• Chairman, Scientific Advisory Board of the Damon Runyon/Walter Winchell Cancer Foundation[34]
  • Chairman, Board of Scientific Counselors of the National Cancer Institute (2001-2003)[33]
  • Member, Experimental Immunology Study Section of the National Institutes of Health[citation needed]
  • Chairman, Medical Advisory Board of the Howard Hughes Medical Institute[35]

Awards and honorsEdit

  • Distinguished Career Achievement Award, Dartmouth Medical School (2017)[citation needed]
  • Ernst W. Bertner Memorial Award (2017)[36]
  • Drexel Prize in Cancer Biology (2014)[37]
  • The American College of Physicians Award for Medical Science (2011)[38]
  • Steven C. Beering Award for Medical Research (2011)[39]
  • Katherine Berkan Judd Award (2010)[40]
  • Member, National Academy of Sciences (2005)[41]
  • Stanley N. Cohen Biomedical Research Award (2004)[42]
  • ASCI Award from the American Society of Clinical Investigation (2003)[43]
  • Member, National Academy of Medicine (2002)[44]
  • Fellow, American Academy of Arts and Sciences (1999)[45]
  • Member, American Society for Clinical Investigation (1989)[43]
  • Member, Association of American Physicians[46]

ReferencesEdit

  1. ^ a b "Craig Thompson Named President of Memorial Sloan Kettering". mskcc.org. 1 October 2010. Retrieved 6 September 2012.
  2. ^ June, CH; Ledbetter, JA; Gillespie, MM; Lindsten, T; Thompson, CB (December 1987). "T-cell proliferation involving the CD28 pathway is associated with cyclosporine-resistant interleukin 2 gene expression". Molecular and cellular biology. 7 (12): 4472–81. PMID 2830495. |access-date= requires |url= (help)
  3. ^ Thompson, CB; Lindsten, T; Ledbetter, JA; Kunkel, SL; Young, HA; Emerson, SG; Leiden, JM; June, CH (February 1989). "CD28 activation pathway regulates the production of multiple T-cell-derived lymphokines/cytokines". Proceedings of the National Academy of Sciences of the United States of America. 86 (4): 1333–7. PMID 2465550. |access-date= requires |url= (help)
  4. ^ Walunas, TL; Lenschow, DJ; Bakker, CY; Linsley, PS; Freeman, GJ; Green, JM; Thompson, CB; Bluestone, JA (August 1994). "CTLA-4 can function as a negative regulator of T cell activation". Immunity. 1 (5): 405–13. PMID 7882171. |access-date= requires |url= (help)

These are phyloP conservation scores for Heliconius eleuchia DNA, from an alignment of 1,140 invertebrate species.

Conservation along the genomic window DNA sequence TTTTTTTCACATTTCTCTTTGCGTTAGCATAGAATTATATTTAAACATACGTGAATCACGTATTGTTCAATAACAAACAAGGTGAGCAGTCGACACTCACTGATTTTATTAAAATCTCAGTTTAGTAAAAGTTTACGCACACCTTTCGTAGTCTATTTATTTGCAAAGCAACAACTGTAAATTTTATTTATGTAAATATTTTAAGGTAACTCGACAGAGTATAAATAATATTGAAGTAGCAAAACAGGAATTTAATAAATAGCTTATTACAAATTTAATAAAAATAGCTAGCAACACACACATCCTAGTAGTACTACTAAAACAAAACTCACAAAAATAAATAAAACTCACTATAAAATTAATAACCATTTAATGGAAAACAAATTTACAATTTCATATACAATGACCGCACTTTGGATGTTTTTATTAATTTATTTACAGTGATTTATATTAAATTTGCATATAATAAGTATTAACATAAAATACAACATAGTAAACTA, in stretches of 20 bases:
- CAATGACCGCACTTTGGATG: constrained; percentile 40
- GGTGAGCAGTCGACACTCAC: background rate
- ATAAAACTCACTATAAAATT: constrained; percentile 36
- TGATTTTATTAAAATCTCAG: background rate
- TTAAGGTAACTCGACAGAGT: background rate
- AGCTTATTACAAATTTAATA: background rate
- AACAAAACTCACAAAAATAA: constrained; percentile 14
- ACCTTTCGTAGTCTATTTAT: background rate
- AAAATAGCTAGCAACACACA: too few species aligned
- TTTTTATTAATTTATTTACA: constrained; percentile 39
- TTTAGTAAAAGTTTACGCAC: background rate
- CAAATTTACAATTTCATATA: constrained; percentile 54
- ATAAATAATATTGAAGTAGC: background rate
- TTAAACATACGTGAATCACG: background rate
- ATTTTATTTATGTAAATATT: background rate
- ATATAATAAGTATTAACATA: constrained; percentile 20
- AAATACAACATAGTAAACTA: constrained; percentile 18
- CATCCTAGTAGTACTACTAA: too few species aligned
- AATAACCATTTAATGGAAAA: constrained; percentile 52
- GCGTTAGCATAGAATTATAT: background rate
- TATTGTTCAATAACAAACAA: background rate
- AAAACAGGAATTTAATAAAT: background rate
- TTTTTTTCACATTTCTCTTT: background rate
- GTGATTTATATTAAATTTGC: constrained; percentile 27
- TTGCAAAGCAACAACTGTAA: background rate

5. ^ Boise, LH; Minn, AJ; Noel, PJ; June, CH; Accavitti, MA; Lindsten, T; Thompson, CB (July 1995). "CD28 costimulation can promote T cell survival by enhancing the expression of Bcl-XL". Immunity. 3 (1): 87–98. PMID 7621080. |access-date= requires |url= (help)
  6. ^ Boise, LH; González-García, M; Postema, CE; Ding, L; Lindsten, T; Turka, LA; Mao, X; Nuñez, G; Thompson, CB (27 August 1993). "bcl-x, a bcl-2-related gene that functions as a dominant regulator of apoptotic cell death". Cell. 74 (4): 597–608. PMID 8358789. |access-date= requires |url= (help)
  7. ^ Sattler, M; Liang, H; Nettesheim, D; Meadows, RP; Harlan, JE; Eberstadt, M; Yoon, HS; Shuker, SB; Chang, BS; Minn, AJ; Thompson, CB; Fesik, SW (14 February 1997). "Structure of Bcl-xL-Bak peptide complex: recognition between regulators of apoptosis". Science (New York, N.Y.). 275 (5302): 983–6. PMID 9020082. |access-date= requires |url= (help)
  8. ^ http://nas.nasonline.org/site/Dir/359057457?pg=vprof&mbr=1006672&returl=http%3A%2F%2Fnas.nasonline.org%2Fsite%2FDir%2F359057457%3Fpg%3Dsrch%26view%3Dbasic&retmk=search_again_link/
  9. ^ Lindsten, T; Ross, AJ; King, A; Zong, WX; Rathmell, JC; Shiels, HA; Ulrich, E; Waymire, KG; Mahar, P; Frauwirth, K; Chen, Y; Wei, M; Eng, VM; Adelman, DM; Simon, MC; Ma, A; Golden, JA; Evan, G; Korsmeyer, SJ; MacGregor, GR; Thompson, CB (December 2000). "The combined functions of proapoptotic Bcl-2 family members bak and bax are essential for normal development of multiple tissues". Molecular cell. 6 (6): 1389–99. PMID 11163212. |access-date= requires |url= (help)
  10. ^ Wei, MC; Zong, WX; Cheng, EH; Lindsten, T; Panoutsakopoulou, V; Ross, AJ; Roth, KA; MacGregor, GR; Thompson, CB; Korsmeyer, SJ (27 April 2001). "Proapoptotic BAX and BAK: a requisite gateway to mitochondrial dysfunction and death". Science (New York, N.Y.). 292 (5517): 727–30. PMID 11326099. |access-date= requires |url= (help)
  11. ^ Rathmell, JC; Vander Heiden, MG; Harris, MH; Frauwirth, KA; Thompson, CB (September 2000). "In the absence of extrinsic signals, nutrient utilization by lymphocytes is insufficient to maintain either cell size or viability". Molecular cell. 6 (3): 683–92. PMID 11030347. |access-date= requires |url= (help)
  12. ^ Vander Heiden, MG; Plas, DR; Rathmell, JC; Fox, CJ; Harris, MH; Thompson, CB (September 2001). "Growth factors can influence cell growth and survival through effects on glucose metabolism". Molecular and cellular biology. 21 (17): 5899–912. PMID 11486029. |access-date= requires |url= (help)
  13. ^ Lum, JJ; Bauer, DE; Kong, M; Harris, MH; Li, C; Lindsten, T; Thompson, CB (28 January 2005). "Growth factor regulation of autophagy and cell survival in the absence of apoptosis". Cell. 120 (2): 237–48. PMID 15680329. |access-date= requires |url= (help)